There is Great Hiking in the Luberon
This last week, I have been out every day, walking with Millie. Not just a little amble along the lane or up the trails at the back of the house, but good, long walks, exploring some favourite tracks and finding some new ones too.
Although the physiotherapist has said that I can start cycling again, I really still don’t want to head off on my own, and as it’s been so cold, the roads and cycle routes are still treacherous in places with black ice. Also, I don’t think Andy would forgive me for ringing him to say I’ve had another accident … I realize that he has had more than his fair share of those calls from me in the last year!
So the time that I would have normally spent on my bike, I have put on my walking boots and taken to the well-marked tracks and trails, taking the opportunity to explore the area a little bit more. Continue reading here for the original text and beautiful photos.
Hiking in Provence
There are many hiking trails throughout Provence, from the moderate Luberon and Alpilles hills to the steeper pitches near Mont Ventoux and the Dentelles de Montmirail. You can also choose to head to the coast in either direction (east or west) from Marseille to find some beautiful hikes along the coast, although some of these trails could be difficult if you suffer from vertigo. The standard hiking rules apply in Provence, as they should anywhere, good shoes, sunscreen, hats, water, a snack and a mobile phone.
Follow the Plague Wall
Mur de la Peste: When most people hear of “the Plague,” they shudder and think of the Black Death that killed nearly a third of Europe’s population in the 1300s. But did you know that as late as 1720, an outbreak in Provence took the lives of over 100,000 people? And that the Pope and the King of France built a great wall to stop its spread? Today, the Mur de la Peste is seen mostly by hikers and dog walkers. Sections of the wall are still visible, and some areas are restored (approx. 6km) to demonstrate the enormity of this project and the desperate attempt to stop the spread of the plague. Find more details here and here.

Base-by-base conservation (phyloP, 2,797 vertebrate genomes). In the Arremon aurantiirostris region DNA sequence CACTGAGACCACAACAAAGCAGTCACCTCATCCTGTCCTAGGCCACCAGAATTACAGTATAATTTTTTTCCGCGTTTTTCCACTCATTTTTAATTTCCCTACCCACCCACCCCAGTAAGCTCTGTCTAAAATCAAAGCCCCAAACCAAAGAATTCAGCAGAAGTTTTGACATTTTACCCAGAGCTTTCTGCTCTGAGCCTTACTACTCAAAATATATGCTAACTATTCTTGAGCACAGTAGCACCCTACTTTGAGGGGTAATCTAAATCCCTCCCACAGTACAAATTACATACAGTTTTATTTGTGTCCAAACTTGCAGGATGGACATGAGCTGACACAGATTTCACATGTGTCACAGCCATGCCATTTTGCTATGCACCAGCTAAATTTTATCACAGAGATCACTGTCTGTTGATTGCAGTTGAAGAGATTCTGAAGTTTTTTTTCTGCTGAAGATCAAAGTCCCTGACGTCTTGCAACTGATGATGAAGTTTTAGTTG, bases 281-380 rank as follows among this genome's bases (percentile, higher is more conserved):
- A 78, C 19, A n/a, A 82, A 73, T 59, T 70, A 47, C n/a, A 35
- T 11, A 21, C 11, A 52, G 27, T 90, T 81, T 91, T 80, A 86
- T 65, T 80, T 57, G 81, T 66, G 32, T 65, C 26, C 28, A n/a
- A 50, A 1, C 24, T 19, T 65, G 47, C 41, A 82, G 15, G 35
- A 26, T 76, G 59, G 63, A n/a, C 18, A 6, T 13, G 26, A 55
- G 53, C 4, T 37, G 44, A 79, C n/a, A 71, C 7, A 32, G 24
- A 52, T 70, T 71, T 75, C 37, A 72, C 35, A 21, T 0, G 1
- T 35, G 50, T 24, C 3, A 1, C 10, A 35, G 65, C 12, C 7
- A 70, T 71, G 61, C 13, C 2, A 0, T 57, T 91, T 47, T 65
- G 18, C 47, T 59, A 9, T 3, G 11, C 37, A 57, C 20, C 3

Abbaye de Senanque to Gordes: Julie took her dog on a walk from the infamous Abbaye de Senanque to equally renowned Gordes. The Abbey can be a mass of people at the height of the lavender season, with everyone attempting to get that perfect shot of the lavender rows framing the Cistercian monastery. However, in the off-season, this part of the Luberon is magical for hiking. Here are the details.
Rhino Prints near Viens
One of the things we love about Provence is its wonderful wildlife, and recently we’ve been lucky enough to watch ‘Sangliers’ foraging at the side of the road. This hike in the Luberon National Park is classified as a “Reserve Naturelle Nationale” due to the unique ancient fossilized mudflats. They spotted the three-toed footprints left by the ancient ‘hornless’ Rhinos and other animals on the rocky mudflats. The walk is approximately 8.5 kilometres and took about two hours to complete.
A Tight Squeeze
Les Gorges de Régalon is located between Cavaillon and Mérindol, in the Luberon. The circuit is only 9km and offers a bit of everything in a three (3) hour hike. The walk starts at the easily accessible parking, where it is free to park, and you may even find a spot in the shade. The first stretch is a walk along a creek bed past a small grove of olive trees. Immediately after the olives, the trail heads straight into the gorge. The direction of the path is evident as the steep canyon walls close-in quickly. There is only one way forward, leaving no choice but to scramble over the rocks to follow the narrow corridor. This hike is not recommended for anyone with claustrophobia and not advisable on a wet day.
Visit the Fort Buoux Ruins. One of the lesser-known attractions of the Luberon the site is fascinating. In the fall/winter or the fog, it feels a little like the middle of nowhere. Once inhabited by pre-neanderthals, then Celtic peoples and the persecuted Vaudois from Piemonte. The site hasn’t been occupied for about 300 years. The layers of history are evident in the remnants.
Hike for the View
Julie’s walk to the summit of Mourre Nègre return was 13km (8 miles) hike starting just outside of the village of Auribeau in the Luberon. The summit is at 1125m, not as high as Mont Ventoux, but certainly at an altitude that provides a glorious view of the Luberon Valley and all the way to the Mediterranean (on a clear day).
The Ochre Trail (Le Sentier des Ocres) is more of a walk than a hike. There are two trails of different lengths (30 or 60-minutes). Once you have paid the entry fee, you can stay as long as you like. Information signs along the route describe the geology and the history of the ochre deposits in the Luberon. The trail closes on an annual basis in January (exact dates vary from year to year). Tips: leave your visit for late in the day as sunset is stunning, and wear a pair of older shoes.